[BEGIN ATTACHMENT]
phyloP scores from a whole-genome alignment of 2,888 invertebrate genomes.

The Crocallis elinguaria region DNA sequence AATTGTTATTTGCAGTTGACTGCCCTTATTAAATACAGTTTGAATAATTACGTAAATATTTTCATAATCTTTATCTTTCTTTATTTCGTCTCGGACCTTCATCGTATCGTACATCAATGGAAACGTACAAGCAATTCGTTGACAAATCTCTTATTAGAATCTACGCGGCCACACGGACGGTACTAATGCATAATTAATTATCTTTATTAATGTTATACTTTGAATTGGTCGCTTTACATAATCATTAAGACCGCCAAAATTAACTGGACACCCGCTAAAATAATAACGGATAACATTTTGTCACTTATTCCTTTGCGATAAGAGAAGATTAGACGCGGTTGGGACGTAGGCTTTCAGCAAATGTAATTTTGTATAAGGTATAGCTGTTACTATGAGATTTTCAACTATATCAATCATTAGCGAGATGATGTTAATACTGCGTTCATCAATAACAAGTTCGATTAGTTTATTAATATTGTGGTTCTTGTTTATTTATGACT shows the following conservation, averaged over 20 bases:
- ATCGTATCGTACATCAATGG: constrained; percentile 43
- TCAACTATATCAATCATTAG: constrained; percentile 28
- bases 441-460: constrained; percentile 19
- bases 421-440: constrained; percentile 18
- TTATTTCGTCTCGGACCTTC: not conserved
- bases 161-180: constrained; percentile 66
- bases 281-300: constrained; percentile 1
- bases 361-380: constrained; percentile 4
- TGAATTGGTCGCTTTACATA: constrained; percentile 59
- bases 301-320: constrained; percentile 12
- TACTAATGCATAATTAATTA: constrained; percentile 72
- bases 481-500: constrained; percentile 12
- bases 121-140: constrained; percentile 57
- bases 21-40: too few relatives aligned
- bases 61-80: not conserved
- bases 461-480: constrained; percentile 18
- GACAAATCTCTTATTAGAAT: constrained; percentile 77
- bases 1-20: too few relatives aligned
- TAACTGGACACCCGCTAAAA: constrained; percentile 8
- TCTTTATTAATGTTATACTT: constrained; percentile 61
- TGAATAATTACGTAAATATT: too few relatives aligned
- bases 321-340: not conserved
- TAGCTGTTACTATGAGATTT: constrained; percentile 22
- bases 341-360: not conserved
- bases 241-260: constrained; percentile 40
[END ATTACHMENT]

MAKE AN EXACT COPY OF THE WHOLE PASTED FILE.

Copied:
phyloP scores from a whole-genome alignment of 2,888 invertebrate genomes.

The Crocallis elinguaria region DNA sequence AATTGTTATTTGCAGTTGACTGCCCTTATTAAATACAGTTTGAATAATTACGTAAATATTTTCATAATCTTTATCTTTCTTTATTTCGTCTCGGACCTTCATCGTATCGTACATCAATGGAAACGTACAAGCAATTCGTTGACAAATCTCTTATTAGAATCTACGCGGCCACACGGACGGTACTAATGCATAATTAATTATCTTTATTAATGTTATACTTTGAATTGGTCGCTTTACATAATCATTAAGACCGCCAAAATTAACTGGACACCCGCTAAAATAATAACGGATAACATTTTGTCACTTATTCCTTTGCGATAAGAGAAGATTAGACGCGGTTGGGACGTAGGCTTTCAGCAAATGTAATTTTGTATAAGGTATAGCTGTTACTATGAGATTTTCAACTATATCAATCATTAGCGAGATGATGTTAATACTGCGTTCATCAATAACAAGTTCGATTAGTTTATTAATATTGTGGTTCTTGTTTATTTATGACT shows the following conservation, averaged over 20 bases:
- ATCGTATCGTACATCAATGG: constrained; percentile 43
- TCAACTATATCAATCATTAG: constrained; percentile 28
- bases 441-460: constrained; percentile 19
- bases 421-440: constrained; percentile 18
- TTATTTCGTCTCGGACCTTC: not conserved
- bases 161-180: constrained; percentile 66
- bases 281-300: constrained; percentile 1
- bases 361-380: constrained; percentile 4
- TGAATTGGTCGCTTTACATA: constrained; percentile 59
- bases 301-320: constrained; percentile 12
- TACTAATGCATAATTAATTA: constrained; percentile 72
- bases 481-500: constrained; percentile 12
- bases 121-140: constrained; percentile 57
- bases 21-40: too few relatives aligned
- bases 61-80: not conserved
- bases 461-480: constrained; percentile 18
- GACAAATCTCTTATTAGAAT: constrained; percentile 77
- bases 1-20: too few relatives aligned
- TAACTGGACACCCGCTAAAA: constrained; percentile 8
- TCTTTATTAATGTTATACTT: constrained; percentile 61
- TGAATAATTACGTAAATATT: too few relatives aligned
- bases 321-340: not conserved
- TAGCTGTTACTATGAGATTT: constrained; percentile 22
- bases 341-360: not conserved
- bases 241-260: constrained; percentile 40